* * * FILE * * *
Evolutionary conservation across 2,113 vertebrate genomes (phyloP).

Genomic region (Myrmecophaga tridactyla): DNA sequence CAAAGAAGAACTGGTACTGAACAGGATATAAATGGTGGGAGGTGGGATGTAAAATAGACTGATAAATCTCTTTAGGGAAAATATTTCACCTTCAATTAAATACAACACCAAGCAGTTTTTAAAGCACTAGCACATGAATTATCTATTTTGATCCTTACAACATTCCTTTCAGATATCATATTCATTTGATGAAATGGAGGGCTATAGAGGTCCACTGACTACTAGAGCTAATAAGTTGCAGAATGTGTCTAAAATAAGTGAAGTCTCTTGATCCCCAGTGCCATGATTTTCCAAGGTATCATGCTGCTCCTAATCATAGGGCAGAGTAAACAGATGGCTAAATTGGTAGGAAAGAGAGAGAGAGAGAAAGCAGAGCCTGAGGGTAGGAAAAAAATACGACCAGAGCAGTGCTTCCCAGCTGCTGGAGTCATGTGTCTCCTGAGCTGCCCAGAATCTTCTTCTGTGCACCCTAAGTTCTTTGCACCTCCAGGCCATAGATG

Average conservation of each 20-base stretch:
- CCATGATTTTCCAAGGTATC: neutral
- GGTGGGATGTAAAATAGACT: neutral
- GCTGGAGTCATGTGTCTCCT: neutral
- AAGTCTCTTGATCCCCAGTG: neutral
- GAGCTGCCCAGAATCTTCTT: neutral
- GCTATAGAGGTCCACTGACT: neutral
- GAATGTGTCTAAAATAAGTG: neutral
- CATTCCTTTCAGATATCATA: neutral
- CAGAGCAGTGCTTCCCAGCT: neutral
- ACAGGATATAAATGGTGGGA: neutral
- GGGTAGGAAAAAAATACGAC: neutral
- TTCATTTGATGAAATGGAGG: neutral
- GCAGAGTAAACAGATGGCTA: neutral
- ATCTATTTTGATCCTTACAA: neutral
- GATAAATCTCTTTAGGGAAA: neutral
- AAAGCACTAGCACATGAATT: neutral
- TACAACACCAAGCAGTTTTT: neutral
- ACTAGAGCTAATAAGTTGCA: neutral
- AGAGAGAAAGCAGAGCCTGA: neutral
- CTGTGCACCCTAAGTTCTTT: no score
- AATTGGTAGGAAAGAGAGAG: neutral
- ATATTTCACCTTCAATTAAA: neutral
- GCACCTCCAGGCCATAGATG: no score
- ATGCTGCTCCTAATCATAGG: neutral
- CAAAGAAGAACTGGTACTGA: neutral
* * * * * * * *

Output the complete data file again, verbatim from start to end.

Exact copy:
Evolutionary conservation across 2,113 vertebrate genomes (phyloP).

Genomic region (Myrmecophaga tridactyla): DNA sequence CAAAGAAGAACTGGTACTGAACAGGATATAAATGGTGGGAGGTGGGATGTAAAATAGACTGATAAATCTCTTTAGGGAAAATATTTCACCTTCAATTAAATACAACACCAAGCAGTTTTTAAAGCACTAGCACATGAATTATCTATTTTGATCCTTACAACATTCCTTTCAGATATCATATTCATTTGATGAAATGGAGGGCTATAGAGGTCCACTGACTACTAGAGCTAATAAGTTGCAGAATGTGTCTAAAATAAGTGAAGTCTCTTGATCCCCAGTGCCATGATTTTCCAAGGTATCATGCTGCTCCTAATCATAGGGCAGAGTAAACAGATGGCTAAATTGGTAGGAAAGAGAGAGAGAGAGAAAGCAGAGCCTGAGGGTAGGAAAAAAATACGACCAGAGCAGTGCTTCCCAGCTGCTGGAGTCATGTGTCTCCTGAGCTGCCCAGAATCTTCTTCTGTGCACCCTAAGTTCTTTGCACCTCCAGGCCATAGATG

Average conservation of each 20-base stretch:
- CCATGATTTTCCAAGGTATC: neutral
- GGTGGGATGTAAAATAGACT: neutral
- GCTGGAGTCATGTGTCTCCT: neutral
- AAGTCTCTTGATCCCCAGTG: neutral
- GAGCTGCCCAGAATCTTCTT: neutral
- GCTATAGAGGTCCACTGACT: neutral
- GAATGTGTCTAAAATAAGTG: neutral
- CATTCCTTTCAGATATCATA: neutral
- CAGAGCAGTGCTTCCCAGCT: neutral
- ACAGGATATAAATGGTGGGA: neutral
- GGGTAGGAAAAAAATACGAC: neutral
- TTCATTTGATGAAATGGAGG: neutral
- GCAGAGTAAACAGATGGCTA: neutral
- ATCTATTTTGATCCTTACAA: neutral
- GATAAATCTCTTTAGGGAAA: neutral
- AAAGCACTAGCACATGAATT: neutral
- TACAACACCAAGCAGTTTTT: neutral
- ACTAGAGCTAATAAGTTGCA: neutral
- AGAGAGAAAGCAGAGCCTGA: neutral
- CTGTGCACCCTAAGTTCTTT: no score
- AATTGGTAGGAAAGAGAGAG: neutral
- ATATTTCACCTTCAATTAAA: neutral
- GCACCTCCAGGCCATAGATG: no score
- ATGCTGCTCCTAATCATAGG: neutral
- CAAAGAAGAACTGGTACTGA: neutral